London Mayor Boris Johnson is not taking the bait. He refuses to pay a tax assessment that the IRS claims he owes. The Mayor was born in New York and holds a U.S. passport as well as a British one.
What brought this issue into the public spotlight? While visiting the U.S. last week to promote his new book, Mayor Johnson was interviewed by a reporter with National Public Radio (NPR). During that interview, he revealed that he had received a proposed assessment from the IRS for capital gains tax resulting from the sale of his primary home in the U.K. What makes this story so tantalizing is the fact that Mayor Johnson just recently criticized the U.S. embassy in London over its failure to pay the congestion tax. Hasn’t the mayor heard of the expression, “People who live in glass houses shouldn’t throw stones?”
A fundamental tenet of the U.S. tax system is that U.S. persons, citizens and residents alike, must pay U.S. taxes on their worldwide income. All U.S. persons, including those who have dual citizenship, must pay taxes to the U.S. government on their worldwide income, regardless of where it was earned. It doesn’t matter whether it was earned in Bangkok or Somoa, the U.S. taxes it.
When asked whether he would pay the tax, Mayor Johnson began backpedaling faster than Michael Phelps when he swims the backstroke. Not satisfied that the mayor had answered his question, the reporter pressed him for an answer. After regaining a little composure, the mayor soon replied, albeit a little tongue-tied:
“No is the answer. I think it’s absolutely outrageous. Why should I? I think, you know, I’m not a … I, you know, I haven’t lived in the United States for, you know, well, since I was five years-old … I pay the lion’s share of my tax, I pay my taxes to the full in the United Kingdom where I live and work.”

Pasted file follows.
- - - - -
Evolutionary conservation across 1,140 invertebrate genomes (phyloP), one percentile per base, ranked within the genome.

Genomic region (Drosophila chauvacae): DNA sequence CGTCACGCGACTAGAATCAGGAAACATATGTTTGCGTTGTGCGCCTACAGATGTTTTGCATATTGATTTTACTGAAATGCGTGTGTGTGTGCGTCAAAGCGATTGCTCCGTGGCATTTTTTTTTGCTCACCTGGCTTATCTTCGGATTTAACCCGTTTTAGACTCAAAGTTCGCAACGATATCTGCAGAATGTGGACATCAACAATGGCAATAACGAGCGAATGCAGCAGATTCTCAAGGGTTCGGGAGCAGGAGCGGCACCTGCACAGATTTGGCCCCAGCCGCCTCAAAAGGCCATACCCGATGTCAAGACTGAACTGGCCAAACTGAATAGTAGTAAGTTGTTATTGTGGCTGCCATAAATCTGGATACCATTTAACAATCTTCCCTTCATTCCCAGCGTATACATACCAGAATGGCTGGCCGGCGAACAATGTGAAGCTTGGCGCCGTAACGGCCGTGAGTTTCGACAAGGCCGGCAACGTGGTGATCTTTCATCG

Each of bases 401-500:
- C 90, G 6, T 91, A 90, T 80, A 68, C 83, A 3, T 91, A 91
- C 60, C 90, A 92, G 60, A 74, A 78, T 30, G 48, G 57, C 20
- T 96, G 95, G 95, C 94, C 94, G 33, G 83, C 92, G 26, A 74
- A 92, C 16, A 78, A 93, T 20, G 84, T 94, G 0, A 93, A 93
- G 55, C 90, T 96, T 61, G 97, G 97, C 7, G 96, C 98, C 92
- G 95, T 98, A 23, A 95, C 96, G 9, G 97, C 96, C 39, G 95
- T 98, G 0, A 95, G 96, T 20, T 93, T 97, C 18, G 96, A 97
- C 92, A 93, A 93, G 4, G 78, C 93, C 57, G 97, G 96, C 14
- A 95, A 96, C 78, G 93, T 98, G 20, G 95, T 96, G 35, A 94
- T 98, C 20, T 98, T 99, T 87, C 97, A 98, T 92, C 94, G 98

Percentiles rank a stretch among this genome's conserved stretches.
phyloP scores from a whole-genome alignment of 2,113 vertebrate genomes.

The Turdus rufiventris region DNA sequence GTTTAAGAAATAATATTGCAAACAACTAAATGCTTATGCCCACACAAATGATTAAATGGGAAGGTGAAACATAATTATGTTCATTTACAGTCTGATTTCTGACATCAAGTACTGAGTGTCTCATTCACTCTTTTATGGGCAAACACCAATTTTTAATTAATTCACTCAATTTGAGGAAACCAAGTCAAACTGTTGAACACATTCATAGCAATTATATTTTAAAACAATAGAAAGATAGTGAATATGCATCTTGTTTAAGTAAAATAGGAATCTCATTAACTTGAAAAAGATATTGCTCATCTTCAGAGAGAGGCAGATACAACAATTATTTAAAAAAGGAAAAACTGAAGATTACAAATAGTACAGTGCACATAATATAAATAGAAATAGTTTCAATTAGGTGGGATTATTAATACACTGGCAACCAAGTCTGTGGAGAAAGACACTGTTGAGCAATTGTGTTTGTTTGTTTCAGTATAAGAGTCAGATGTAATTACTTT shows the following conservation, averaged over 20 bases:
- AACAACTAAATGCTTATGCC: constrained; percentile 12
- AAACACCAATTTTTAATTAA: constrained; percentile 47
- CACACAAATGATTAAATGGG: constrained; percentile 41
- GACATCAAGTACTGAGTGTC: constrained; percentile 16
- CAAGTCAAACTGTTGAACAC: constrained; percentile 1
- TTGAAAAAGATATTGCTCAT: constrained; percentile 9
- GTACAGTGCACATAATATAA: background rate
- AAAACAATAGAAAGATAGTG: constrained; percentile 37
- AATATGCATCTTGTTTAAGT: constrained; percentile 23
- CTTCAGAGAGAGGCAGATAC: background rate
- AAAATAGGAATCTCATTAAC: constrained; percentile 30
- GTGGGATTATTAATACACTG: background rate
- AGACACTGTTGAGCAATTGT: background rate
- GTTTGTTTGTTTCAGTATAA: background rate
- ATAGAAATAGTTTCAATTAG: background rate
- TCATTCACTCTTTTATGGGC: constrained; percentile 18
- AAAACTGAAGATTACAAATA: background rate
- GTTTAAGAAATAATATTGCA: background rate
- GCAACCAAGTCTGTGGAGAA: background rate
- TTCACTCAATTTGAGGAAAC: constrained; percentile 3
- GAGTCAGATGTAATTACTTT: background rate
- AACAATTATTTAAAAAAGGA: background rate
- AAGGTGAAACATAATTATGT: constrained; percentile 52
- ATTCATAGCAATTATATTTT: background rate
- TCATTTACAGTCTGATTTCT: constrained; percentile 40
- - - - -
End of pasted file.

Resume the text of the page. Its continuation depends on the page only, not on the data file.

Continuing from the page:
Unfortunately, no amount of outrage will spare the Mayor from paying this assessment. However, while his answer might have left a lot to be desired, that does not mean that the IRS will prevail in staving off a challenge. On the contrary, the IRS is on the losing side of this argument.
Why you ask? The U.S. and U.K have a tax treaty that is among the most generous in the world when it comes to mitigating the harmful effects of international double taxation for foreign residents. It does so by sparing U.K. resident-citizens who spend trifling amounts of time in the United States during the year from being classified as “U.S. residents” under the substantial presence test. And at a primitive level, that is the difference between whether such a person is liable for paying U.S. taxes or not.
Under Article 13 of the U.S.-U.K. tax treaty, Mayor Johnson is not liable for paying U.S. capital gains taxes on the sale of his home. Of course, that does not mean that he gets off “scot-free.” On the contrary, he must still pay taxes on the sale, but only to the U.K. government. Therefore, the mayor seems to have a ironclad argument for overturning the IRS’s proposed assessment of capital gains tax on his primary home.
But before Major Johnson pops the cork on his bottle of Champagne and begins celebrating, he should be reminded that he may be liable to pay U.S. income tax on his earned income. While this might take the wind out of his sails, it will do so only temporarily.
Why? Because as mayor of London, Mr. Johnson’s salary is paid by the U.K. government and salaries paid by the U.K. government – even those at the local level – are exempt from U.S. taxation. In other words, Mayor Johnson’s salary would not be taxed in the United States. As with the sale of his primary home, his salary would only be taxed in the U.K.
Is there a catch? Yes, but it should be obvious. In order for Mayor Johnson to take advantage of these generous tax benefits, he must submit a declaration with his U.S. tax return in which he unequivocally states that he is claiming these treaty benefits. Otherwise, his ability to claim these benefits could be put in jeopardy. Very simply, failure to submit a declaration, or worse yet, failure to file a return in a year in which he seeks such benefits could be a fatal blow.
Therefore, the mayor should be extra vigilant and not leave anything to chance. Now, whether he has been filing his FBARs (and if he knows what is good for him, he sure should have) is a story better left for another day.
Original Post By: Michael DeBlis